New York State Department of Health Updates New Yorkers On the Xbb.1.5 Variant, Now Comprising Over 50 Percent of Covid Cases In the State

Early Estimates Indicate New Strain Able to Spread More Rapidly Than Other Variants Currently Circulating

New Yorkers 6 Months and Older Should Receive Their Bivalent Booster and Flu Shot

Follow Simple Precautions: Wash Hands, Keep Surfaces Clean, Let Fresh Air In, Consider Wearing Masks, and Stay Home When Sick

To Prevent Severe Illness, COVID-Positive New Yorkers Without a Provider Should Call 1-888-TREAT-NY or visit NYS COVID-19 Express Care Therapeutics Access Website For a Free Clinical Evaluation and Medication

Find nearby locations for free COVID-19 and flu shots:

Albany, N.Y. (January 6, 2023) – The New York State Department of Health today updated New Yorkers on the XBB.1.5 variant, which now makes up over 50 percent of COVID-19 cases in New York. Based on samples sequenced and uploaded into the Global Initiative on Sharing Avian Influenza Data (GISAID), the world's largest database for COVID-19 variant data, the XBB.1.5 variant is the predominant strain in the State.

"Since it emerged, the COVID-19 virus continues to change," Acting State Health Commissioner Dr. James McDonald said. "The new bivalent booster has been updated to address these changes, which is why it is so important that all New Yorkers 6 months and older get the important protection it offers. The booster provides significant protection against getting very sick or being hospitalized, and according to the latest data from CDC, those who received the bivalent booster were more than 18 times less likely to die from COVID-19 compared to unvaccinated people."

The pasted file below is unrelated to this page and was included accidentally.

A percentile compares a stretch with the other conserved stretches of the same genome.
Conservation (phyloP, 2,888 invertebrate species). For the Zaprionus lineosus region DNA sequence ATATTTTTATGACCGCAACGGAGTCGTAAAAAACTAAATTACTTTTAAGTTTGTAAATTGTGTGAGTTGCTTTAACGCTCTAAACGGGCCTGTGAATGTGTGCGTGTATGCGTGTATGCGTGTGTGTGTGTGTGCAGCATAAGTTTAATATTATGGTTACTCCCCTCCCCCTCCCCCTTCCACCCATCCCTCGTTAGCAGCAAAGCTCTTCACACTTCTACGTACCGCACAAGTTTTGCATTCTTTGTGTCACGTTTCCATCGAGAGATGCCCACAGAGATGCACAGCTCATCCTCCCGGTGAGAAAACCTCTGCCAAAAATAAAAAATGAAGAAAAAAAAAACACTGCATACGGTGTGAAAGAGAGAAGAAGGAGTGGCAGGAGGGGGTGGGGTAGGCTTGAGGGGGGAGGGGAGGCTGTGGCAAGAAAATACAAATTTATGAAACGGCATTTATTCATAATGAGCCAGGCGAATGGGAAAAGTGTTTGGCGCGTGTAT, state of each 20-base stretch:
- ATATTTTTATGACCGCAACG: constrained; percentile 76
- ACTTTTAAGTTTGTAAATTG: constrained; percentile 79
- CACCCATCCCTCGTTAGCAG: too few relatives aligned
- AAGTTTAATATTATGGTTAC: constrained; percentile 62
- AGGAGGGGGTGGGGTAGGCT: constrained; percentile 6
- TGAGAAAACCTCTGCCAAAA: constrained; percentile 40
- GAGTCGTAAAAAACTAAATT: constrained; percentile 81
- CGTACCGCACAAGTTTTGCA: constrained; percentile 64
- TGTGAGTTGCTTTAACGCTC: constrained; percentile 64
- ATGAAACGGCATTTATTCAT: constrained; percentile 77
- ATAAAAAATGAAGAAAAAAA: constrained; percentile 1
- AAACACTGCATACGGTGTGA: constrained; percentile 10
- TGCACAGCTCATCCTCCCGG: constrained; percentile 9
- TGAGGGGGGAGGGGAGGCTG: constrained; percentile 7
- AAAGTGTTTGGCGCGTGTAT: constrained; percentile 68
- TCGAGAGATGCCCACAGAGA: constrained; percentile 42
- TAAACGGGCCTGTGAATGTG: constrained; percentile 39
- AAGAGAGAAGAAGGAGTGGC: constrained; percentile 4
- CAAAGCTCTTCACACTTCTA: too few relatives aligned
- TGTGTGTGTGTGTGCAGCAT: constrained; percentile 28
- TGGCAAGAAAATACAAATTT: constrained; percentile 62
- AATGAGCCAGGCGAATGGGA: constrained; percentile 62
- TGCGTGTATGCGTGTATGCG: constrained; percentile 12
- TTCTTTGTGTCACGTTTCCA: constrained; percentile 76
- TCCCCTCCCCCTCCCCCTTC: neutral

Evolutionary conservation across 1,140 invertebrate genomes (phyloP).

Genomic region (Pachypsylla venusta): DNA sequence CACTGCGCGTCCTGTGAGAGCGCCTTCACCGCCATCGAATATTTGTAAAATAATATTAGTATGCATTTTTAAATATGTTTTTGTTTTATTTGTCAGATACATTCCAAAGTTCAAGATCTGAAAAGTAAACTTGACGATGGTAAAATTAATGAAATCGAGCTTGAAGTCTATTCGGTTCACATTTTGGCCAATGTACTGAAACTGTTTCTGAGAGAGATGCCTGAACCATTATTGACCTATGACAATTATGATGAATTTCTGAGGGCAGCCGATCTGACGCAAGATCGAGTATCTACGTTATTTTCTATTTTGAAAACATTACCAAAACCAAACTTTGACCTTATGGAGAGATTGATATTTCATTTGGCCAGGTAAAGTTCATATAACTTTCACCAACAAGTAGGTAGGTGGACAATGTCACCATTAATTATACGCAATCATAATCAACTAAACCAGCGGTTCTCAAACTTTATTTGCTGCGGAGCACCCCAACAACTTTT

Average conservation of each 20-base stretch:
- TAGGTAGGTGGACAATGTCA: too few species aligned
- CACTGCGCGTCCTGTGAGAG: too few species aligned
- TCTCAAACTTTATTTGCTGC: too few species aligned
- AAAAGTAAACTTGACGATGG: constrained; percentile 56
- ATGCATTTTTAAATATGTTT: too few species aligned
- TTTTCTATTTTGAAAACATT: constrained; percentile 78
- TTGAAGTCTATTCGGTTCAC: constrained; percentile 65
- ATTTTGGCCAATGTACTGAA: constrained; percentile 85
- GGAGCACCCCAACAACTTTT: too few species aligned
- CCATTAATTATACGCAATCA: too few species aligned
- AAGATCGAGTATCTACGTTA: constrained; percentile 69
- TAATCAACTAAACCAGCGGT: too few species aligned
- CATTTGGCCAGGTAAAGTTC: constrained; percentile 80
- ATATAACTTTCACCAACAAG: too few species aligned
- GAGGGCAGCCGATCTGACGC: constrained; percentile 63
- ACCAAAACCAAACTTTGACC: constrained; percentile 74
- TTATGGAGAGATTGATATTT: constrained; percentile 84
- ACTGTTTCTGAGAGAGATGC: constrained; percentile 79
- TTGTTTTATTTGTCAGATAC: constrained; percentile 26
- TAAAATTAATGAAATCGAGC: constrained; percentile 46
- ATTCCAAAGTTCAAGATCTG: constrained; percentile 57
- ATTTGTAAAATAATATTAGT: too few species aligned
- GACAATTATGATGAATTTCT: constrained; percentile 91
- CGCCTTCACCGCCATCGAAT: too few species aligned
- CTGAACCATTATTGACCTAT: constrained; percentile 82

Emerging at a time when both COVID-19 and flu cases are high, early data indicate that XBB.1.5 is able to spread more rapidly than other currently circulating variants. While at this stage there is not yet clear evidence of significant changes to virulence or severity of disease, the Department reminds all New Yorkers to take precautions to protect themselves and loved ones against a fast-moving strain:

  • Stay up to date with COVID-19 vaccines and get the bivalent booster (everyone 6 months of age and older).
  • It's not too late: get the flu shot (everyone 6 months of age and older).
  • Regularly wash hands with soap and hot water for at least 20 seconds.
  • Clean and disinfect commonly used objects and surfaces.
  • Cough and sneeze into a tissue or elbow and teach children to do the same.
  • Considerwearing a well-fitting, high-quality mask in public indoor spaces, when feeling unwell, in crowded places, or around individuals at increased risk of getting very sick.
  • Ventilate indoors or open windows, particularly when gathering with others.
  • Stay home when sick, learn symptoms for common respiratory viruses, and get tested.
  • If COVID-positive, contact a provider or the free 1-888-TREAT-NY hotline or website for a free evaluation and medication.

With respiratory viruses spreading, individuals who live, care, or are around someone who is at risk of becoming very ill (including children under 1 year of age, adults over 65 years of age, or those with a compromised immune system) should be especially vigilant with mask-wearing, with scientific evidence supporting this simple, precautionary measure.

To prevent severe illness and hospitalization, COVID-positive New Yorkers should seek safe medication or treatment, which are most effective when taken within the first few days symptoms appear. New Yorkers who do not have a regular doctor can call the State's hotline at 1-888-TREAT-NY (1-888-364-3065) or visit the NYS COVID-19 Express Care Therapeutics Access Website for a free telehealth appointment with a medical provider, who will review symptoms and prescribe either Paxlovid or Molnupiravir.

To schedule a free COVID-19 vaccine, bivalent booster, or flu shot appointment, visit, text a ZIP code to 438829, or call 1-800-232-0233. At, after entering a 5-digit ZIP Code, New Yorkers can click "Updated Vaccines" and select the bivalent booster type by age they are seeking to book an appointment for themselves or their children 6 months and older. New Yorkers can also reach out to a health care provider, local pharmacy, or county health department about vaccine appointment availability.

To learn more about COVID-19 variants, New Yorkers can visit the Department's dedicated variant webpage here.